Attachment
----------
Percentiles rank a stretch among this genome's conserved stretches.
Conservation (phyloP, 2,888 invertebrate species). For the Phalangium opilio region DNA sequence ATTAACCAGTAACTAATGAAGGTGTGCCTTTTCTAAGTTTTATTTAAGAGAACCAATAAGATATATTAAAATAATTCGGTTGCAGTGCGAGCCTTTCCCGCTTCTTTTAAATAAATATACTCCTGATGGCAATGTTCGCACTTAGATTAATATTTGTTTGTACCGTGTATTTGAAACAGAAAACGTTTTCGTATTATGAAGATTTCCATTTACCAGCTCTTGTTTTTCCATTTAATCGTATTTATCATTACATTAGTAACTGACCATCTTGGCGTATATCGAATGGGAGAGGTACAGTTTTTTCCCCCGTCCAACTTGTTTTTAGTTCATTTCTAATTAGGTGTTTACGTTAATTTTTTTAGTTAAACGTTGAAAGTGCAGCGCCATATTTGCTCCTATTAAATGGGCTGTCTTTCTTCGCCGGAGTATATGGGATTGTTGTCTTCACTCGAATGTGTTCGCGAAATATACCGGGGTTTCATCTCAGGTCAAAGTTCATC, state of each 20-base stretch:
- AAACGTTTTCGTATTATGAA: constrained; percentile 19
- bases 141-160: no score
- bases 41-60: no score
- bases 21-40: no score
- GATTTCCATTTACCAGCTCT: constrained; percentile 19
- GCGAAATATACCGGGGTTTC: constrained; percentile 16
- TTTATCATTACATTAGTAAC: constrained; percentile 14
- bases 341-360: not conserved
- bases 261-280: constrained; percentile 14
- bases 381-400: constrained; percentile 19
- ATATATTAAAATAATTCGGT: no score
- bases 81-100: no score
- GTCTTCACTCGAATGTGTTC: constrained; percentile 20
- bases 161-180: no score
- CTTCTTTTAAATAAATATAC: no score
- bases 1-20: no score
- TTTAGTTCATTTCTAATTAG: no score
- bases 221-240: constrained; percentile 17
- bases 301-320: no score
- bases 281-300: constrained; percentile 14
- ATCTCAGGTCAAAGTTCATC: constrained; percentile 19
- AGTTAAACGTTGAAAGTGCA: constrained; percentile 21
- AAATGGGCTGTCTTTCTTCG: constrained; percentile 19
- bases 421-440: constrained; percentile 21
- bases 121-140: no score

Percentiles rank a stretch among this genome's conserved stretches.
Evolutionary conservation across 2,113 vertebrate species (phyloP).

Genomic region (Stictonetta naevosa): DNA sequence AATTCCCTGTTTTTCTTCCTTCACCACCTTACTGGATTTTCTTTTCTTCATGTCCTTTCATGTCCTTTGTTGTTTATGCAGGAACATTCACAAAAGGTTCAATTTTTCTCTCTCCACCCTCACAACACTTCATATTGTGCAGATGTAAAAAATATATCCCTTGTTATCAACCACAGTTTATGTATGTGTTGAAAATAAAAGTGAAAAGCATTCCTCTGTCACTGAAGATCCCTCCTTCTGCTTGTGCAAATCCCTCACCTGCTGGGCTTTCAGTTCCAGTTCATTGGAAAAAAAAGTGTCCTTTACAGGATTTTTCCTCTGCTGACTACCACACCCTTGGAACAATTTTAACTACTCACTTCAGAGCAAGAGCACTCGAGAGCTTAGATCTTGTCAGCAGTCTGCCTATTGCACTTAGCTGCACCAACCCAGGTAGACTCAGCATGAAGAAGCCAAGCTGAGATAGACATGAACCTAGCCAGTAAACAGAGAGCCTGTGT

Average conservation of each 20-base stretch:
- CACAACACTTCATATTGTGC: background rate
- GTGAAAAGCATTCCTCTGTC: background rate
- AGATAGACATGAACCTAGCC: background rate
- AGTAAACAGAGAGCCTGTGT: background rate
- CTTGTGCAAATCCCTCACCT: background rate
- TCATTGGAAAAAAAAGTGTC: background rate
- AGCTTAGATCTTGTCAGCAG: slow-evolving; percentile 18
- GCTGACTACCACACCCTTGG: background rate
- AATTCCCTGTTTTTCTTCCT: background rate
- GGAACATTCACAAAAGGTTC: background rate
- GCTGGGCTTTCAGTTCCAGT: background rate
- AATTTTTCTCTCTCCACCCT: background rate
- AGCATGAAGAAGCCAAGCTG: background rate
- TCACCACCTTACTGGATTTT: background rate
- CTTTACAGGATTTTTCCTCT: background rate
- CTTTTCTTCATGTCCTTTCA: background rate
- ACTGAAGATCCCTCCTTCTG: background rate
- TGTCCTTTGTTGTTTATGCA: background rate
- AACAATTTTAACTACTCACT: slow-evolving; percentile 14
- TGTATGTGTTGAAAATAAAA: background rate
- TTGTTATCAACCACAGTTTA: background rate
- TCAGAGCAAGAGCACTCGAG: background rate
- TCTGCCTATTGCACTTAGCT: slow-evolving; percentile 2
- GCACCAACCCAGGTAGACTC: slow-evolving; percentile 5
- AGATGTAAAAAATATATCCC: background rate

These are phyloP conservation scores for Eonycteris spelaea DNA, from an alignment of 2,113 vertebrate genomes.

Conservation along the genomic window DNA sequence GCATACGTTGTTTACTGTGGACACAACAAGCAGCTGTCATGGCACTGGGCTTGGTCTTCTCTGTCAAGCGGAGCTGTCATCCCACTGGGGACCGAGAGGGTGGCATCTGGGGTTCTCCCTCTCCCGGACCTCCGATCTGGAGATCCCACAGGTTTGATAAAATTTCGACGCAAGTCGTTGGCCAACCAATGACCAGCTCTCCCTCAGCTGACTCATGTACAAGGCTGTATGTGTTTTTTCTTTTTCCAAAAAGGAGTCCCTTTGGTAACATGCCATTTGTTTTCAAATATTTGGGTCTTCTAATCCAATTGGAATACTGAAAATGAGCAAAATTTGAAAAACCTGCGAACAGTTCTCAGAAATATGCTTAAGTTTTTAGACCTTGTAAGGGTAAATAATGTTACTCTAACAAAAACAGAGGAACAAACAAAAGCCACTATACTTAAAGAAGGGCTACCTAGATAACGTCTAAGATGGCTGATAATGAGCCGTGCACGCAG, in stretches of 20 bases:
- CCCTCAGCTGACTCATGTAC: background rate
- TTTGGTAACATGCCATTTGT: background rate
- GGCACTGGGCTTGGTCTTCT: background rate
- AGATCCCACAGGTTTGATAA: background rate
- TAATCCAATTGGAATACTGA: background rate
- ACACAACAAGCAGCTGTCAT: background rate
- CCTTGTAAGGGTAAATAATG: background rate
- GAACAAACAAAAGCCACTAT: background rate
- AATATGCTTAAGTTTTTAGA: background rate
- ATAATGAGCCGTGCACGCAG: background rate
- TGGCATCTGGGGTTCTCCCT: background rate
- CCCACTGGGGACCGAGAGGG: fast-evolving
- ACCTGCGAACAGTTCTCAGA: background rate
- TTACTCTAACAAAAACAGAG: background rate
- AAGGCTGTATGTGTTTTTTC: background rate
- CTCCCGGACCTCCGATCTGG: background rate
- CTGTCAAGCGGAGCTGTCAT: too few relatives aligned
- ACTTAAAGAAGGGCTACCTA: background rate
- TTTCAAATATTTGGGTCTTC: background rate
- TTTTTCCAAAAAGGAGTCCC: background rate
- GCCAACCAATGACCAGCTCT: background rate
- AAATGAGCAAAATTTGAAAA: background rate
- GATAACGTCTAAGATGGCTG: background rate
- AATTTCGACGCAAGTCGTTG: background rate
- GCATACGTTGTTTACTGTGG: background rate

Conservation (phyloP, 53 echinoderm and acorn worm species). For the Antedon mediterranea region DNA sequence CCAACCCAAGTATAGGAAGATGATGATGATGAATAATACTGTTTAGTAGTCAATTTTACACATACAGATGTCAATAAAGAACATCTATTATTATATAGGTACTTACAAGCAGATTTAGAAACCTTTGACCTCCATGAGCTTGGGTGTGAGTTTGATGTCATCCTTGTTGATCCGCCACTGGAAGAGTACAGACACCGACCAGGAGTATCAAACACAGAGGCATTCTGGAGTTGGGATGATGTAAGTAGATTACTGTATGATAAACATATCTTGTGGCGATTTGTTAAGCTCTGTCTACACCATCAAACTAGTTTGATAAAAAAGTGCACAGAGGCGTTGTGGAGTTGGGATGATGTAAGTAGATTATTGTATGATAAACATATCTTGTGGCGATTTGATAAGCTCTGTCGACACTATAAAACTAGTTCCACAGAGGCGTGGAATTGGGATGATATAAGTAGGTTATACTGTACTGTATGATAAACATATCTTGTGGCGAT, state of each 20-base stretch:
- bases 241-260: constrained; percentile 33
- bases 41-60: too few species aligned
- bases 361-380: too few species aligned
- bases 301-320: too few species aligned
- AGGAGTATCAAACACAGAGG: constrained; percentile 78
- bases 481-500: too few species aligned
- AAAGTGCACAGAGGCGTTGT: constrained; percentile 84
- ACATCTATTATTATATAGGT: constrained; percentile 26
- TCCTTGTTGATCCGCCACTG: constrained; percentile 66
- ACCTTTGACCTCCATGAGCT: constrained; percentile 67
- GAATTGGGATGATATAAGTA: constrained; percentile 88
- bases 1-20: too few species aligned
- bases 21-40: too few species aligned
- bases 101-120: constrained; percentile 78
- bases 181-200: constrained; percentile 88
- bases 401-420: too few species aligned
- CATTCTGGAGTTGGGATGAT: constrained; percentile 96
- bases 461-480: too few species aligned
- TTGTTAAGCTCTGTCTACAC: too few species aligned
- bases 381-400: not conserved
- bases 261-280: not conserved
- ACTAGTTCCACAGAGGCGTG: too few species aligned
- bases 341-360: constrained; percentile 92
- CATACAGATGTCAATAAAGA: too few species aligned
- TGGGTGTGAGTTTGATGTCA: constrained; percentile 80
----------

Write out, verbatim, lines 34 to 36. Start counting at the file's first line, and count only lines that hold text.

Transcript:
- AGATAGACATGAACCTAGCC: background rate
- AGTAAACAGAGAGCCTGTGT: background rate
- CTTGTGCAAATCCCTCACCT: background rate